Birdwatching on Stewart Island

We’ve always gone birdwatching when we travel because it’s Seth’s favourite hobby, but I don’t think I’ve ever gotten quite so into it as on this trip. There were tons of birds when we travelled to Vietnam, but nobody really seemed to care about them so we struggled to find any bird watching related tours. New Zealand is the complete opposite. We didn’t even plan that many bird related activities, yet birds are always discussed on every tour we do because historically New Zealand was an island of just birds (no mammals) and everyone here seems to really value the native bird life. Plus there’s just not that many bird species here (comparatively), so it makes it relatively easy to identify birds. So even I’ve gotten a bit into it because it’s basically just like real-life pokemon go.

Anyways, because of the abundance of birds, we didnt need to incorporate that many “birding only” activities into the itinerary because you can pretty much bird watch everywhere, but we’d be remiss if we didnt make a trip down to the far south of the country to visit New Zealand’s birding mecca, Stewart Island. You drive as far south as you can go to the little town of Bluff, and then you take the world’s worst ferry to Oban township on Stewart Island, also known as Rakiura.

Seriously though, the ferry was this little passenger catamaran that was pretty much the worst experience of my life. It was my first time ever being seasick and it was a horrible experience. It’s only an hour ferry ride, but it literally wrecked me for the rest of the day. Oban is really the only town and most of the island is dedicated National Park. We were there for about 48 hours and somehow managed to cram 3 birdwatchering tours into our brief visit.

It was a lazier first day, which I really needed after the ferry ride and to catch up on laundry. But we did go out exploring for a little bit and discovered a nice lookout and some scenic beaches. The real fun started after dark though when we went on a Kiwi walk. The Kiwi is definitely one of NZ’s most popular birds, even among people that don’t care a whit about birds. They’re nocturnal, so if you want to see them in the wild, you have to be willing to stay up late.

There is a fenced, predator free area on the island, which is where we went looking for them on our tour. We didnt see or hear much for most of the tour and mainly just tramped around with our red lights in the dark, but near the end we finally stumbled upon a kiwi that was sniffing around feeding. He was so cute but guess where we saw him? Outside the fenced in predator free zone. So here we are inside the kiwi safe zone, looking out at the little kiwi hanging around outside the fence. We thought that was it and still considered it a trip well spent, but the fun wasnt over and we spotted another kiwi running along the road on the drive back, as well as a little blue penguin nesting in the grass on the side of the road.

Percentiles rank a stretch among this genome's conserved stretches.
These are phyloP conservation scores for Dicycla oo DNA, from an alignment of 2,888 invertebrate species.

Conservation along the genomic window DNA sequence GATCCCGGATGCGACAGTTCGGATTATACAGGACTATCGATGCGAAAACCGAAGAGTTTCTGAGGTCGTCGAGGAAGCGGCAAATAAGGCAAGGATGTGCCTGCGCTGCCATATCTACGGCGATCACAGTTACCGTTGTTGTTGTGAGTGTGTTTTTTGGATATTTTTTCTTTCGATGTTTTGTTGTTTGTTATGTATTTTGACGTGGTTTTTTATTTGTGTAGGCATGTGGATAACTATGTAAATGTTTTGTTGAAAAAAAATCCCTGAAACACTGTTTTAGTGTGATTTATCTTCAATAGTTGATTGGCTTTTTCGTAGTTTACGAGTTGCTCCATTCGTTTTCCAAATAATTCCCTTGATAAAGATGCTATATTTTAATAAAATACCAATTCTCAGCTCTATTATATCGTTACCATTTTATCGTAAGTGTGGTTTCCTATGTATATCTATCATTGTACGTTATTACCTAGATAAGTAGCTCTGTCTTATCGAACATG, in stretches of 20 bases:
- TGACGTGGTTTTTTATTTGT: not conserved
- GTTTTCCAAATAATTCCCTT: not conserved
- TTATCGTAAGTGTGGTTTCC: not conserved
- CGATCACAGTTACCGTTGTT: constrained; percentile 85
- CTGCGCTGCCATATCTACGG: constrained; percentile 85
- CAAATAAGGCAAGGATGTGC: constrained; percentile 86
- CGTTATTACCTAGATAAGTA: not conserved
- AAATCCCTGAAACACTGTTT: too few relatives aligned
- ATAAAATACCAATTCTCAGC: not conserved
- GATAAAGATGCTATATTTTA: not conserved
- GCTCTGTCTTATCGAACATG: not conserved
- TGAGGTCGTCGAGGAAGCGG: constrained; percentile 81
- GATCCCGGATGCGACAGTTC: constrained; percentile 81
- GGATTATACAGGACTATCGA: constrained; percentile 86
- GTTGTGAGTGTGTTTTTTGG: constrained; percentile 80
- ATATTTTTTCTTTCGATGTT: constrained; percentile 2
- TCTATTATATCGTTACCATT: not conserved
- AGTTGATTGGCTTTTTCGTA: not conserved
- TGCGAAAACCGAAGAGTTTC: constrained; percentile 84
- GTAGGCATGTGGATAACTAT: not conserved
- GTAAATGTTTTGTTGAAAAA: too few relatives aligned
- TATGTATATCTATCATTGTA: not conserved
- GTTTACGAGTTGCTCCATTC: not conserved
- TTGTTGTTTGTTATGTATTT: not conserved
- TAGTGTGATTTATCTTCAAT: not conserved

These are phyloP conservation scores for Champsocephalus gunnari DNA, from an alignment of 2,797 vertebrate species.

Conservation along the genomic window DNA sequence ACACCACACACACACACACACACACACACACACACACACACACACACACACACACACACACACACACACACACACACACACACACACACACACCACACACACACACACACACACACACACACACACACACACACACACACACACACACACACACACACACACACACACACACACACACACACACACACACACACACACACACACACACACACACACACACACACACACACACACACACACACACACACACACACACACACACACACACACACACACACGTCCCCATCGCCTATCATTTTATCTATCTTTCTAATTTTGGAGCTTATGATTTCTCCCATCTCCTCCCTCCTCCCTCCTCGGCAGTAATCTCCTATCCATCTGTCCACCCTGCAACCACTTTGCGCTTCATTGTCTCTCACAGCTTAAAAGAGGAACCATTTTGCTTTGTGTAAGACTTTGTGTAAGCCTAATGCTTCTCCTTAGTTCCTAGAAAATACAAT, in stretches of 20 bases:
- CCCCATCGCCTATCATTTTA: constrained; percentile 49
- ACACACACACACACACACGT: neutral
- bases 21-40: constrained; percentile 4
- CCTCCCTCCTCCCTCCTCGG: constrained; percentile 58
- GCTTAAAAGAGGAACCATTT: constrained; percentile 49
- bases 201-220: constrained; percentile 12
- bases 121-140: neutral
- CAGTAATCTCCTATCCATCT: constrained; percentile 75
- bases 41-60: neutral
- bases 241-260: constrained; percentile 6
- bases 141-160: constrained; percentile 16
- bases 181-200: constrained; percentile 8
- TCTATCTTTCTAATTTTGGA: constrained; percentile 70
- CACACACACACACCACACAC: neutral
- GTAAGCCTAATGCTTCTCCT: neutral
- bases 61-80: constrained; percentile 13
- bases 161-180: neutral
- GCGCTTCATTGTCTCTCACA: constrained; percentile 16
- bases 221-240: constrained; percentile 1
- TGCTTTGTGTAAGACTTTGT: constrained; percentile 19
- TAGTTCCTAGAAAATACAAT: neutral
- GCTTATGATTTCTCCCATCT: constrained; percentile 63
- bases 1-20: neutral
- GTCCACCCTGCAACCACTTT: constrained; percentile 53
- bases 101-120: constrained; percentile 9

There was no rest after our late night though because we had two birdwatching tours on day 2. We started with a trip to Ulva Island. It’s this little island just next to Oban that is totally predator free, and as such boasts a large bird population. Of the 3 this was probably my favourite tour because our guide was extremely knowledgable about the island, the bird life, and the flora. So I learned a lot and we saw a ton of birds. It was an expensive tour, but really worth it for the local knowledge because she knew where are the nests are and we saw a ton of baby birds as well.

Then in the afternoon it was off on a boat tour to look for seabirds. I was nervous about this one after the ferry experience, so I popped a gravol which maybe wasnt the best idea because I dozed off a few times while we were cruising around. It was just us and two really intense wildlife photographers on the tour, so I broke out my (sad compared to theirs) zoom lens to see what photos I could capture. Again, we saw a bunch of birds, but the highlight was the Mollymawks. They’re a type of albatross and are enormous with a wingspan of up to 2.5m. They basically followed us around in a swarm all afternoon because they knew we had fish.

I happily would have called it a day after two birding tours, but apparently Seth hadn’t had enough yet, so we went out on our own in the evening because we heard blue penguins could be seen returning to their nests at dusk. The rumour turned out to be true and I spotted one swimming into the harbour and then Seth spotted it climbing up on to the rocks. It’s the smallest penguin in the world and very cute. They nest up to a kilometer inland and apparently they can really make a racket if they decide to nest under your house…

So it was a pretty successful trip and fortunately a less eventful ferry ride back. For those of you less interested in birds, you can look forward to my next post on Fiordland National Park and the infamous Milford Track!